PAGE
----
Location Diaries: A horror comedy with a difference
This weekly column details the fascinating encounters that often take place on the sets of a film and this week, it is from Idiot
Shiva was a tad apprehensive when signing for the horror-comedy, Idiot, his first film in the genre. “I get frightened easily by eerie music and jump scares, but director Rambhala told me that in Idiot, it would be quite the opposite. I play a simpleton in this film who isn't afraid of ghosts. And so, the disappointed ghost begins to get scared of me instead. That convinced me to take this role up,” he says.
Though Shiva was looking forward to working with the star cast, the experience of shooting amid the pandemic wasn't easy. “It was a new experience for all of us. We had all been affected by the pandemic, and so, a sense of gloom was evident among us." But a few days into the shoot, something dawned on him. “It made me realise that during these tough times, everyone needed a good dose of humour and love, and the best way to do my bit was to keep people entertained,” says Shiva.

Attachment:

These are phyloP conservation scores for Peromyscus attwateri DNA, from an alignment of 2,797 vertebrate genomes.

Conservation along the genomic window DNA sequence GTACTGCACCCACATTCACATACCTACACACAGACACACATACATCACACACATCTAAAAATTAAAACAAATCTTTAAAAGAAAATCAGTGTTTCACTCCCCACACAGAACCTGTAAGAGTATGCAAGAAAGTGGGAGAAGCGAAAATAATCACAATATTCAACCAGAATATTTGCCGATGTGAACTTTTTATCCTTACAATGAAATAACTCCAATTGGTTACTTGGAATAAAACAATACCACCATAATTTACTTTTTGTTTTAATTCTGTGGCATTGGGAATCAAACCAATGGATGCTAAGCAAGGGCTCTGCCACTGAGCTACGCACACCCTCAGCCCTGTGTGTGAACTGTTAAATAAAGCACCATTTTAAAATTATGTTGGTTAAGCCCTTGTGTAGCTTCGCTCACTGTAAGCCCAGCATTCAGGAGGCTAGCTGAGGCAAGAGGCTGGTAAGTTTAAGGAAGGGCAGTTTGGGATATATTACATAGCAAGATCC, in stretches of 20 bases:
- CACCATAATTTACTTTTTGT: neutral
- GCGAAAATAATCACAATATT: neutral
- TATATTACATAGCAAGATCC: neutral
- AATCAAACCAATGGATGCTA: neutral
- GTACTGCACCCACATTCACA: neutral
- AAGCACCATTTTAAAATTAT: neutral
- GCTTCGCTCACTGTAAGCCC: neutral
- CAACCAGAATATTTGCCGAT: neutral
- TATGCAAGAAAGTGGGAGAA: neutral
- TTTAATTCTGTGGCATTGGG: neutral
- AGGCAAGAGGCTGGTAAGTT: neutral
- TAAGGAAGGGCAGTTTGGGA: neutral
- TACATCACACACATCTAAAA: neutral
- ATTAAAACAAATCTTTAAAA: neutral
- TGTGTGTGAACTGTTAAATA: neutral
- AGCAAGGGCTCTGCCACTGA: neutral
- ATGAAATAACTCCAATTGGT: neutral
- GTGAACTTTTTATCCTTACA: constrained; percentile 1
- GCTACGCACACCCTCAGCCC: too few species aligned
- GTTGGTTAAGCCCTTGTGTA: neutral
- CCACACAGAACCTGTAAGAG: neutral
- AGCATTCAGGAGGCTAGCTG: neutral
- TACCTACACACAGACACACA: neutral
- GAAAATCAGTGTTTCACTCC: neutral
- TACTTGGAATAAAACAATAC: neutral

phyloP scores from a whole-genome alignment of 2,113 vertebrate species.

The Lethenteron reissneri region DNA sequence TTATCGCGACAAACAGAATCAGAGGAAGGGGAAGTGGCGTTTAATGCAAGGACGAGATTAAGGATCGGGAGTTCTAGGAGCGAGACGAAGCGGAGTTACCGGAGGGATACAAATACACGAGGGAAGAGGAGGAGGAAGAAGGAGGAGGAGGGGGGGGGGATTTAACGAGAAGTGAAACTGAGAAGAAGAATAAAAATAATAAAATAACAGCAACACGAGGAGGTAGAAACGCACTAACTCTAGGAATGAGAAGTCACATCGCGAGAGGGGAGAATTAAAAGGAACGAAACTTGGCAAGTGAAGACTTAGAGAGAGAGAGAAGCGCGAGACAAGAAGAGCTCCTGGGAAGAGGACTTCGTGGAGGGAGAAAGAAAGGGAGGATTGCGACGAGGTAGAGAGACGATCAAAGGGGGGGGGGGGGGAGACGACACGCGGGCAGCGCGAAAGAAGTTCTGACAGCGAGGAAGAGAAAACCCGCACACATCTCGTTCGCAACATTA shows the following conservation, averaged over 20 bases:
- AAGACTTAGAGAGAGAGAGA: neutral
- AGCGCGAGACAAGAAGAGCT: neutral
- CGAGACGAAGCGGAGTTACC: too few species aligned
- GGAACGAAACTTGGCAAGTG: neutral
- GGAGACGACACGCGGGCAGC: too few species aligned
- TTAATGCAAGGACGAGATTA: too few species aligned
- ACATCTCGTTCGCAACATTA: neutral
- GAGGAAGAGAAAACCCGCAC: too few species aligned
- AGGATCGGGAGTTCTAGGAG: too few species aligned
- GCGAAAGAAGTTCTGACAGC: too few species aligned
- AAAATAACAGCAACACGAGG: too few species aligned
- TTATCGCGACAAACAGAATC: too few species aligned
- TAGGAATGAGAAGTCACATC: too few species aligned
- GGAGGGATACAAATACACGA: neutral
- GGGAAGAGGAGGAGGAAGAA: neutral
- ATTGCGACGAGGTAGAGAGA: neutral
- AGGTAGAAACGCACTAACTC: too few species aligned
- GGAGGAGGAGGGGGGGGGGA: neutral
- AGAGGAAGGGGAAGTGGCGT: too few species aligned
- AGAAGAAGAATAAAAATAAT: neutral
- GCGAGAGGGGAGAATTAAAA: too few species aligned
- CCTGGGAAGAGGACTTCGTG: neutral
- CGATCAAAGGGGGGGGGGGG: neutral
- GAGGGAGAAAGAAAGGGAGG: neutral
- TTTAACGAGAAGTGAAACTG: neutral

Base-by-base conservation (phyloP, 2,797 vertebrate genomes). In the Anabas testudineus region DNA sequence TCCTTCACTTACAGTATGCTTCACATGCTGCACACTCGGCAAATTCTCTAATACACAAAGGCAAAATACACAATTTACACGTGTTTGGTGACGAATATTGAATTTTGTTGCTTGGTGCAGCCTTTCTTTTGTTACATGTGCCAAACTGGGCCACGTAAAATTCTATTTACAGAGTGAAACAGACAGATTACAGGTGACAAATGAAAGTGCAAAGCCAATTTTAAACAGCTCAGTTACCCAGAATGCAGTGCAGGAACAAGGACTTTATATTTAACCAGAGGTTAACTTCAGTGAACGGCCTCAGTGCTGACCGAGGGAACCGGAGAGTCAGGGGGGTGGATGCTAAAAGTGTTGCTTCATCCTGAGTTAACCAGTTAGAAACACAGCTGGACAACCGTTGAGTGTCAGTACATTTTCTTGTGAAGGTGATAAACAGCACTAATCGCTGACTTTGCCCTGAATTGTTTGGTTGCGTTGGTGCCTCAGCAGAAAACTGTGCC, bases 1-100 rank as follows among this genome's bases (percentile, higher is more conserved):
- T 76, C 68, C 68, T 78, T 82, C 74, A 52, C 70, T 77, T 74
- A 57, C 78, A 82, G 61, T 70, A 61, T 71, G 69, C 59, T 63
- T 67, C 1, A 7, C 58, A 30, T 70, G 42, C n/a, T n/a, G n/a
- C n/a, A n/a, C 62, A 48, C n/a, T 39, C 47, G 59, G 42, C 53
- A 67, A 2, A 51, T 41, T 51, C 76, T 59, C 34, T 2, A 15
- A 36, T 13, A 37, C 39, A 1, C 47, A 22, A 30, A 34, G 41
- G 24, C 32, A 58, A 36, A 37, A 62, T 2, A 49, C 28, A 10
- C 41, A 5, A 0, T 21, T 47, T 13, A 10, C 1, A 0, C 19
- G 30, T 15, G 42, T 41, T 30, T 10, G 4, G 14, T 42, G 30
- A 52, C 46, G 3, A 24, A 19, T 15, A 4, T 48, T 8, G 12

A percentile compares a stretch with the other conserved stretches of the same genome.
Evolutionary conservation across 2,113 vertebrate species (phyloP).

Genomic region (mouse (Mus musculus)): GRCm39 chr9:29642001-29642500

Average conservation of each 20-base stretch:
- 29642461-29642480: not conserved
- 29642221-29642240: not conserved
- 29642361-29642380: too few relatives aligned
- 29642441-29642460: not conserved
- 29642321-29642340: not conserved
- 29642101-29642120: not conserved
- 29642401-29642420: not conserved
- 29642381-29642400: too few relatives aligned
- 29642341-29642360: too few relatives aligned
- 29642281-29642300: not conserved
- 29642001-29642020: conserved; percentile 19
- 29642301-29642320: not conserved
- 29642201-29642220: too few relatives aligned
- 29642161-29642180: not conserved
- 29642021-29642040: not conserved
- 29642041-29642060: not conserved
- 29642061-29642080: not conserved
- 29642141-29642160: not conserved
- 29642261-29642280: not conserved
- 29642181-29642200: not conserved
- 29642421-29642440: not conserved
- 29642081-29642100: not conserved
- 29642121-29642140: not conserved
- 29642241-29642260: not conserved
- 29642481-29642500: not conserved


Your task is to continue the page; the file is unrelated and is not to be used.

The pandemic caused other challenges during work on this film, a part of which was shot in Tenkasi. “We are used to large crowds while shooting outdoors but due to the Covid scare, nobody turned up to watch us shoot at Courtallam. In fact, instead, it was a large crowd of over 50 monkeys that watched over us. I was happy to have some onlookers at least," says Shiva, laughing. "But only later did I realise that the monkeys were not interested in our shoot but the food they could grab during our lunch breaks."
Shooting with Urvashi, who plays his mom, was a special experience for Shiva. "We had earlier worked together in Vanakkam Chennai, and I was looking forward to working with her again because I knew it would be both challenging and entertaining. She can play any character and get serious, emotional or funny at the drop of a hat. I knew that she would improvise a lot as well," says the actor, who feels it's important to sync well with your co-stars while doing a comedy. "Having worked with her before, luckily, our frequencies were well attuned. So, whenever she improvised, I was ready to play along, and go with the flow. All credit should go to director Rambhala who gave us full freedom to give our best. It led to some hilarious scenes in this film!"